Midwives, cellphones and CNN Hero Robin Lim

Katherine Visconti
Midwife Robin Lim, 2011 CNN Hero of the Year, speaks to Rappler

ALTERNATIVE SOLUTIONS. Filipino-American Robin Lim founded Yayasan Bumi Sehat to provide care to mothers and babies.

MANILA, Philippines – Cellphones can be a vital tool for midwives in poor countries.  

In northern Indonesia, the Bumi Sehat health clinic connected with expectant mothers in rural areas by putting cell phones in the hands of 13 traditional birth attendants around Aceh.

“You don’t really know how many lives have been saved… but ever since the handphone program went into effect nobody has lost a mother in our area- which is amazing,” said Filipino-American midwife Robin Lim.

Lim brought international attention to the need for midwives in Indonesia when she was voted the CNN Hero of the Year in 2011.

With the United Nations Population Fund saying 3 in 5 women in South Asia give birth without a skilled birth attendant, the demand for midwives was clear. But so was the need to extend their reach with technology. The mobile penetration rate in Indonesia is 54%, according to 2011 research by The Nielsen Company.

Lim discovered the need to give local healers cellphones when an 8.9 magnitude earthquake with an epicenter near Aceg shook northern Indonesia in 2004. 

“We found that the people go to them first. So as soon as cell phone towers were up, our organization provided them with handphones and we paid for their plans. And we taught them how to use them because some of them were in their 80’s,” said Lim. 

She added, “They are the trusted women, who are the first line of defense when a mother and baby are at risk.”

She said that at the time, the Yayasan Bumi Sehat or Healthy Mother Earth Foundation distributed 32 other cellphones. She explained that while other aid organizations eventually left the disaster zone, “we had no exit strategy.”

She said the cellphone program continues to this day.

A published author, Lim easily slips into storytelling. She describes a typical scenario where the phone comes in handy.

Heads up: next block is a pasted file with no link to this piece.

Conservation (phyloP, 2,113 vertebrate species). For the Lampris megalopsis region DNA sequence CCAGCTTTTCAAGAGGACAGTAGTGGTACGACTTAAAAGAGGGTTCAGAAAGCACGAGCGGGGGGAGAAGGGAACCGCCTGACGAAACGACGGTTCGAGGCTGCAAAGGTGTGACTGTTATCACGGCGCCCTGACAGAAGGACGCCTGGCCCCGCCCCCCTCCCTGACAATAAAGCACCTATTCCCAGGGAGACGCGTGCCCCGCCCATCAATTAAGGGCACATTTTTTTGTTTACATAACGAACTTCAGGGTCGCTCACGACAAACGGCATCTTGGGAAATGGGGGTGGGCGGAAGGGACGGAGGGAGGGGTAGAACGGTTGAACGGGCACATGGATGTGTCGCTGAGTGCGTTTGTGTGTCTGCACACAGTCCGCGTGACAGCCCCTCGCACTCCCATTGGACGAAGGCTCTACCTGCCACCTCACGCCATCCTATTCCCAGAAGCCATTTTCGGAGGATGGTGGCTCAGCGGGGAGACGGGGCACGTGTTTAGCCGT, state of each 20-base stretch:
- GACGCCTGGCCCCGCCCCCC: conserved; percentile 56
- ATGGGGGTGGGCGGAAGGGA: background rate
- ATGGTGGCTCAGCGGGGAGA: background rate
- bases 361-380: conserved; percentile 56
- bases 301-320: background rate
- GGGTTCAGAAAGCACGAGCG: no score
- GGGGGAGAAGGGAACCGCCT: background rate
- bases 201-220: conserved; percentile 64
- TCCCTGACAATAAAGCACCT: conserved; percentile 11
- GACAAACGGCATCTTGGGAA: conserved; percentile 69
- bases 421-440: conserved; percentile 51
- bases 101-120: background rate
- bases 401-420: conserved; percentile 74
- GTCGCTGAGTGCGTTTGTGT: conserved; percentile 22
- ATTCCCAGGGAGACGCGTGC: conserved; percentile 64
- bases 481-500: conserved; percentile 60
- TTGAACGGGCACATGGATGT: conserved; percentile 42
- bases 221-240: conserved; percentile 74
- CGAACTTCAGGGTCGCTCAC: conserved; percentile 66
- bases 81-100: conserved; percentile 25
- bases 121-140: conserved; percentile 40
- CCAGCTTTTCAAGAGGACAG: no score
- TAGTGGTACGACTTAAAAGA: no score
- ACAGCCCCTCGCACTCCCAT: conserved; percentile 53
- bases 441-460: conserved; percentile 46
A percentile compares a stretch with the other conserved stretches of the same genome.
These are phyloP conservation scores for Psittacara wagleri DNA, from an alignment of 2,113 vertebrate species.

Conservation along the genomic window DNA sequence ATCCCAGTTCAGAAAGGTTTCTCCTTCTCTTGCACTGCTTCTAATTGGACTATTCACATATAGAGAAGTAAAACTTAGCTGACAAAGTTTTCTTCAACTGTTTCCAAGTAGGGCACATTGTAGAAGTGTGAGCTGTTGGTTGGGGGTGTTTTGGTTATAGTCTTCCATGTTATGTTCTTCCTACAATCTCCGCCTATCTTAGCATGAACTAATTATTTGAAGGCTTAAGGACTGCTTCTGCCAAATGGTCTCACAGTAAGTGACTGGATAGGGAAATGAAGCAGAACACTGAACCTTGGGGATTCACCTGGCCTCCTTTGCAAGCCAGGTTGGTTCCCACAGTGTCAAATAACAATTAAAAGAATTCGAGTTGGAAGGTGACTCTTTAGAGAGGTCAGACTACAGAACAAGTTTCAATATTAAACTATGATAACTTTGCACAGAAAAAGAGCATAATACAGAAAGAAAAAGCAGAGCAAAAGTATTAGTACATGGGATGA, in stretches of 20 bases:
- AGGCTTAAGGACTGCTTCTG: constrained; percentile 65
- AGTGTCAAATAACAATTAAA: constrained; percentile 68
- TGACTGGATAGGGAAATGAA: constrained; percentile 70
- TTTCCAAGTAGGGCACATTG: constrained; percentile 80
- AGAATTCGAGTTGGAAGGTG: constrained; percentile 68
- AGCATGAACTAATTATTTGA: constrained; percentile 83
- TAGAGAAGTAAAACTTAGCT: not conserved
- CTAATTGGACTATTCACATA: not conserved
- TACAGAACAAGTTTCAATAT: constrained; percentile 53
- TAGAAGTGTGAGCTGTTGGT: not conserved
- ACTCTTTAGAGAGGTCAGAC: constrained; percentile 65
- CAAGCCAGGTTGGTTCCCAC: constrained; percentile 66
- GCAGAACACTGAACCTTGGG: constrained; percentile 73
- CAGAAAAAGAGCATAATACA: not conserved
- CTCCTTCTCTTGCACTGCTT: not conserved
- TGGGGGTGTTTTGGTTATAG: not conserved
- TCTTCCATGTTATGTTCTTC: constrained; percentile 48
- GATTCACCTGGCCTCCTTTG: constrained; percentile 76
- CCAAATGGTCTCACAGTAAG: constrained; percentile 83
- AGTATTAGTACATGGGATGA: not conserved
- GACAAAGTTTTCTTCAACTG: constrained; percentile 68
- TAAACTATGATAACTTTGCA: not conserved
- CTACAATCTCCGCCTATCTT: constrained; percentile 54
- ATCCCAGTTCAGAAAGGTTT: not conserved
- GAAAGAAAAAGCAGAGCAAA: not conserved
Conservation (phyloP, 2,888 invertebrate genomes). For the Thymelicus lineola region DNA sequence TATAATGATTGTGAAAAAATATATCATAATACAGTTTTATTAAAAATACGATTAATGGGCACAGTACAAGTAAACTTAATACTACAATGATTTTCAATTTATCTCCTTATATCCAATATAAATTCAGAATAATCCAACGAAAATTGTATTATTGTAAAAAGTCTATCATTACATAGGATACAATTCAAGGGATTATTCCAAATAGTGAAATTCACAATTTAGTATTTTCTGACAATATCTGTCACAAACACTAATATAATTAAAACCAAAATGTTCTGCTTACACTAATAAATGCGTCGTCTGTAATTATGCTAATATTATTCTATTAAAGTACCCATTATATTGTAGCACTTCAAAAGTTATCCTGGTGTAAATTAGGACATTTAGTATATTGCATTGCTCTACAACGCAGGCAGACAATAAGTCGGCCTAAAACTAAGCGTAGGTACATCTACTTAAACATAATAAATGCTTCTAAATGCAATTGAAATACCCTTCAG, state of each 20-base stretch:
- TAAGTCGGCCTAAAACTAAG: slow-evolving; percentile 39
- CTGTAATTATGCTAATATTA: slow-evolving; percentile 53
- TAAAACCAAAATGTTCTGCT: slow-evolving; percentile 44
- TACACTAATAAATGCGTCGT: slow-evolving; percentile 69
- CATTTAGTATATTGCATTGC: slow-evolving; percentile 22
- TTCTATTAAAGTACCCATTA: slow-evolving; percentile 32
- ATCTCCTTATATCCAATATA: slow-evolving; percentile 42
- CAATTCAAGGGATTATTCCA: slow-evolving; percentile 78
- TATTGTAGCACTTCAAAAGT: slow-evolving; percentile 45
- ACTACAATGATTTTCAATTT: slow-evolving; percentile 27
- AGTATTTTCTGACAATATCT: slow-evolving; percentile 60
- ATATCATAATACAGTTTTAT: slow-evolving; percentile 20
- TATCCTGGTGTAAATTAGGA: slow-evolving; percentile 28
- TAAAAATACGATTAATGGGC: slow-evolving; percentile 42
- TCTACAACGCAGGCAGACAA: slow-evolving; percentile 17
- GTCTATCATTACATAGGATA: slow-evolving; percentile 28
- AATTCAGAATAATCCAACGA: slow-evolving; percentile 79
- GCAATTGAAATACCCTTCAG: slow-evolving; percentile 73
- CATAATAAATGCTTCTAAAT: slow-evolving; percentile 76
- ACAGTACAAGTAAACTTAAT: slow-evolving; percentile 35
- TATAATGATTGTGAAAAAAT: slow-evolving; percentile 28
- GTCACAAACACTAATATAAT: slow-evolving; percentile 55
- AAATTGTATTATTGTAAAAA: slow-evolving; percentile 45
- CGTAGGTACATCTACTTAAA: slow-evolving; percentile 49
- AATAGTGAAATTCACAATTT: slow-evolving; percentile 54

It’s 3 a.m. and a husband calls the local midwife. The way she tells it, the healer knows the mother will need extra medical attention since she has high blood pressure and is undernourished from relying on the cup of soup and rice she gets from the World Food Program. As one of the 13 traditional birth attendants with a cellphone, she dials the number for the Bumi Sehat health clinic. 

“Say it’s mother Fetri in labor. She wants to give birth at the clinic. The clinic sends an ambulance and picks up her, her traditional birth attendant and her whole family and brings them. If she wants to give birth at home, our midwife goes… and the ambulance stands by. If we have to move her to the clinic it can be done. And we bring oxygen and a birth kit,” said Lim. 

Robin Lim advocates having an attentive midwife see the pregnancy and birthing through entirely. She internalized that lesson when her sister and the baby she was carrying died.

She said, “My sister died in pregnancy. She was in the United States. She was under the care of an Obgyn and she had medical insurance. But the doctor didn’t take the time to address the problem. She had hypertension and it could have been solved. She needed medication.”

“I feel like if my sister had a midwife, she would have been alive today. I lost a sister but I gained a passion,” said the midwife.

Lim added, “I try to do something everyday for all the mothers of the world in her honor.”

Revisiting Philippine roots

Lim is in the Philippines from April 29 to May 9 to celebrate International Day of the Midwife with Filipino midwives in General Santos City, Mindanao. She credits Filipinos for helping vote her to success in the CNN hero awards. 

BOOK LAUNCH. Lim spoke at the launch of her book 'Butterfly People' at The Podium in Ortigas on April 30, 2012.

At a launch for her book “Butterfly People” in Manila, Lim said she never expected to win. She told the CNN producers she was shocked she won because, “The patients that we help have no computers. They are desperately poor. They’ll never own a computer in their lives.” She said, “They asked who do you know in the Philippines? The Philippines voted off the scale for you.”  

“Well, Filipinos are very loyal,” she told them. 

Lim said if there was funding she would ideally start a health clinic in Baguio, where her maternal grandmother was a midwife.

She is currently hammering out plans to build a permanent health clinic in Indonesia using the US$250,000 that her organization won as prize money from CNN. To this she has added the $50,000 she won for herself. Rappler.com

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